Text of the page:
HP Introduces Software, Services, And Automation Updates For Additive Manufacturing

By on October 28th, 2020 in Service, Software

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HP Introduces Software, Services, And Automation Updates For Additive Manufacturing
HP Jet Fusion 5200 3D Printers at the Barcelona COE [Image: HP]

Three pillars of digital manufacturing updates from HP indicate the latest accelerations in automation, software, and services.

As ever, when HP announces an update for its 3D printing business, it’s a notable series of introductions — with a notable cast of partners and customers involved throughout. Ramon Pastor, GM and Global Head of 3D Printing and Digital Manufacturing, HP Inc., notes that these latest announcements align with the company’s overall drive to advance digital manufacturing adoption and capabilities:

“Automation, software, and data are key to delivering mass customization of parts and unlocking the full potential of large-scale additive manufacturing. We are committed to relentlessly improving our capabilities and helping customers optimize and automate workflows, enable compelling new applications, and produce sustainable, high quality parts at scale.”

HP Universal Build Manager Powered by Dyndrite

HP Universal Build Manager Powered by Dyndrite screenshot depicting a build for an SLM 500 machine with two propeller files imported as CAD data. Colored surface CAD data was used to automatically generate ribbon supports for this Laser Powder Bed Fusion process. [Source: Dyndrite]

As so much of additive manufacturing / digital manufacturing must, the announcements begin with software.

For this introduction, HP worked with Dyndrite, the Seattle startup we’ve been following for some time now as they work to develop a new geometry kernel targeting performance, which is truly the heart of 3D printing. The companies announced a strategic partnership this summer, and today’s announcement builds on that foundation.

Much more detail will be revealed at tomorrow’s Dyndrite Day event, but we already know it’s something to get excited about. The new HP Universal Build Manager Powered by Dyndrite leverages both HP’s proprietary software and data innovation and Dyndrite’s Accelerated Geometry Engine — and is, as its name may indicate, universal. The companies explain:

“The new additive manufacturing build manager takes advantage of the GPU-accelerated processing and Python scriptability inherent to Dyndrite’s engine. This combination enables customers to simplify and automate build preparation across their additive manufacturing technologies at supercharged speeds.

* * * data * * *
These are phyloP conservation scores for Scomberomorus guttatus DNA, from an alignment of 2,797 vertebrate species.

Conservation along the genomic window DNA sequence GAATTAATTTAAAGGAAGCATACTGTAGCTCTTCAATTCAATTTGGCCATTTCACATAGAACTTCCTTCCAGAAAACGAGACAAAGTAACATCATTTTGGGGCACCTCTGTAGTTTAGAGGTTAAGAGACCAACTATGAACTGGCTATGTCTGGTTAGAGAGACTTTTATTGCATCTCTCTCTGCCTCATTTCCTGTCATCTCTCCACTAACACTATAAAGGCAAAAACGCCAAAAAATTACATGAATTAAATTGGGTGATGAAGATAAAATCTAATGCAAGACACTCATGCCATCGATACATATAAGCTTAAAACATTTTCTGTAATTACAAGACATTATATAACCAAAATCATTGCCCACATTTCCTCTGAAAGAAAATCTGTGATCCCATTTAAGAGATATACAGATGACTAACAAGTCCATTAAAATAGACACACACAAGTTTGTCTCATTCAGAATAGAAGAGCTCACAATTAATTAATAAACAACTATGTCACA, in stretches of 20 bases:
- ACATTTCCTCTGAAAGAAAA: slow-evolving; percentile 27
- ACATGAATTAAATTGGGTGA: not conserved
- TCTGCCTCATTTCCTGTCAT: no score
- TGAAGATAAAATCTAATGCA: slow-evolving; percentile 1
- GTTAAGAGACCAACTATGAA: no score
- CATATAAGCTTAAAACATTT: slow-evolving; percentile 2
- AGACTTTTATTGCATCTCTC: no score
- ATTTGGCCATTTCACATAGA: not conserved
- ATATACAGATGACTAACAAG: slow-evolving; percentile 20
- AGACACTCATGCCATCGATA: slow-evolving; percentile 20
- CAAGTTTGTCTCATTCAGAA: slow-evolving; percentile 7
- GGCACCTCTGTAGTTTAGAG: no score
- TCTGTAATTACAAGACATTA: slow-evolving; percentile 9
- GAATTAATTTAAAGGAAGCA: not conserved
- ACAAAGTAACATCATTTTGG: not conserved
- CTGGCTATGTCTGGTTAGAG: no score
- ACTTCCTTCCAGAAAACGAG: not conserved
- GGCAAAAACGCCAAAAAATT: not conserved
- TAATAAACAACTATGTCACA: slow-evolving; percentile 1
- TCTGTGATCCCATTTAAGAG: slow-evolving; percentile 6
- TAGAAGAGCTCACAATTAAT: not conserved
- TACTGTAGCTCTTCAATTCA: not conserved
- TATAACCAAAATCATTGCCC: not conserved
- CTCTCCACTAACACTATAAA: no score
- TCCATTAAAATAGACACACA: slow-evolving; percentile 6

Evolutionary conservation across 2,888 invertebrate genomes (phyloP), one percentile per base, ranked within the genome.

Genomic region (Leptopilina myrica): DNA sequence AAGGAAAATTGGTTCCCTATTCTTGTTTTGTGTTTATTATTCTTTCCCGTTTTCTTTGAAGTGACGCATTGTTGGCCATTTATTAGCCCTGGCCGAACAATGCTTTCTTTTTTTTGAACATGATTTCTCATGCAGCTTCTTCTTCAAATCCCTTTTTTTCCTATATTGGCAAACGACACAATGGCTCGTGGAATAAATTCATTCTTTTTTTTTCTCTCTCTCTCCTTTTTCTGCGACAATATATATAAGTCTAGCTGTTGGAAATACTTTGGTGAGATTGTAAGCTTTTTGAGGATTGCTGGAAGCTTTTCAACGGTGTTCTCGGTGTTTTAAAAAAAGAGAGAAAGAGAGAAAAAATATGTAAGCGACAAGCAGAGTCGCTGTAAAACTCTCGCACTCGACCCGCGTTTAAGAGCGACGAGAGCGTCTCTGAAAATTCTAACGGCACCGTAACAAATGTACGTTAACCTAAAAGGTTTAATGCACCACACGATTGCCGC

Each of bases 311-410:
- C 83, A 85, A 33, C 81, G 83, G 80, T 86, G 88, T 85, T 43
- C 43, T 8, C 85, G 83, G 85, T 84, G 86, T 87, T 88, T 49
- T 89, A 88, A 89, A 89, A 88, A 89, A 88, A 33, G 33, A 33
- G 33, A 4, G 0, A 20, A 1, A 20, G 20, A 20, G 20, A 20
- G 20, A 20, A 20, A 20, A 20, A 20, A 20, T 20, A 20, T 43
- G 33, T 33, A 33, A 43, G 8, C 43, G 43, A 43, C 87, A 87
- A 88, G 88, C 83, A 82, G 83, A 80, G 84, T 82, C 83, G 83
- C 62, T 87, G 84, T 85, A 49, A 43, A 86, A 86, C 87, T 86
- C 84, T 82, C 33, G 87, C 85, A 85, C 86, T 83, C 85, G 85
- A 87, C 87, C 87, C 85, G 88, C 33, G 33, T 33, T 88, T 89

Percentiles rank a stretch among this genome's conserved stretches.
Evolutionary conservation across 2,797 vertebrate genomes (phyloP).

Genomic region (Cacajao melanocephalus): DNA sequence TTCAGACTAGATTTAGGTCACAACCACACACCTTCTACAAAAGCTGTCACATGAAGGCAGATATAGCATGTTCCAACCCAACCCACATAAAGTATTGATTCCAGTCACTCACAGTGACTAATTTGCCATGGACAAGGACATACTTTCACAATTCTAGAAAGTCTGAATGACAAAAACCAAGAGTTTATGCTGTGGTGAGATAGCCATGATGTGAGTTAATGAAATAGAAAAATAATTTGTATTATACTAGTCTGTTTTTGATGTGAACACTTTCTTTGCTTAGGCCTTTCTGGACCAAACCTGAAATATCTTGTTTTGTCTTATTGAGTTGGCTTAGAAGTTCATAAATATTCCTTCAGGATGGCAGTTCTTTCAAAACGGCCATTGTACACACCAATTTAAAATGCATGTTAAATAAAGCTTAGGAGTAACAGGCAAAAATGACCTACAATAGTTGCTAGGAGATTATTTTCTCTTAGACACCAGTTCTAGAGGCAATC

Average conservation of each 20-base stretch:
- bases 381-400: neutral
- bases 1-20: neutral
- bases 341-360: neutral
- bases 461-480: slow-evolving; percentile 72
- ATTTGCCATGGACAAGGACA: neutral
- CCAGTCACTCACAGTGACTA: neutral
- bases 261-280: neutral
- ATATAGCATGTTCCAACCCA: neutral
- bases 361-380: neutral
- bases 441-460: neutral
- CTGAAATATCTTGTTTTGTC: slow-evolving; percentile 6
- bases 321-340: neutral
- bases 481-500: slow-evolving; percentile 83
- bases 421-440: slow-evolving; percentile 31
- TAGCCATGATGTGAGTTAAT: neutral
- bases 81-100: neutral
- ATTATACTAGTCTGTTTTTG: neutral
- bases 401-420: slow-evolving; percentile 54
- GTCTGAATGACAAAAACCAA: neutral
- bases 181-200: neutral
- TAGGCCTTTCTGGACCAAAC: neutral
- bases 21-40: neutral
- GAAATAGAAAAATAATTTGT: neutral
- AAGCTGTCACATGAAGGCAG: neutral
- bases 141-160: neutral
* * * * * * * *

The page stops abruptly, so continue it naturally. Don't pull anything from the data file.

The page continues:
HP is committed to supporting multi-platform additive workflows across machine fleets, including HP Multi Jet Fusion, Binder Jetting, Laser Powder Bed Fusion (LPBF), Selective Laser Melting (SLM), Direct Metal Laser Sintering (DMLS), Selective Heat Sintering (SHS), Electron Beam Melting (EBM), Selective Laser Sintering (SLS), Fused Deposition Modeling (FDM), Stereolithography (SLA), Digital Light Projector (DLP), Laminated Object Manufacturing (LOM) and Composite-based Additive Manufacturing (CBAM).”

That is: it’s not just an MJF solution.

Specifically, other technologies that will leverage this software advance include:

“HP and Aconity3D, Aon3D, Aurora Labs, EOS, Essentium, ExOne, Open Additive, Photocentric, Plural AM, Renishaw, and SLM Solutions have committed to exploring ways for the HP Universal Build Manager to support their 3D print systems. Additionally, the open-architecture platform is designed to support interoperability with complementary solutions from leading independent software vendors (ISVs) including Ansys.”

The Universal Build Manager is already in place for real-world use at Cobra Aero and Cobra Moto. These companies need their technology to work at its best, as they design and manufacture propulsion systems for high-intensity applications like racing, fire fighting, and aerospace.

“We are committed to producing the highest quality, most precise engine technology across all of our businesses. The demands on our teams are intense and highly complex. Our ability to deliver safe, top notch products relies on optimizing our systems for both productivity and reliability. We believe the new HP Universal Build Manager Powered by Dyndrite will meet our needs, help us push limits and set the standard across our entire additive manufacturing processes,” said Sean Hilbert, President, Cobra.

Per the announcement, the Universal Build Manager solution includes:

  • Universal support for the most widely adopted additive processes
  • Support for industry standard CAD and vendor-neutral formats enabling CAD-to-print workflows for all major MCAD applications
  • High-performance GPU-accelerated geometry engine helping accelerate computational tasks such as support generation, slicing and tool pathing
  • Highly scalable architecture designed to support high-part density builds to optimize throughput and minimize cost
  • Powerful Python-based automation engine to capture expert knowledge, process definitions and the ability to streamline workflows and automate repetitive tasks in support of lights-out digital factory solutions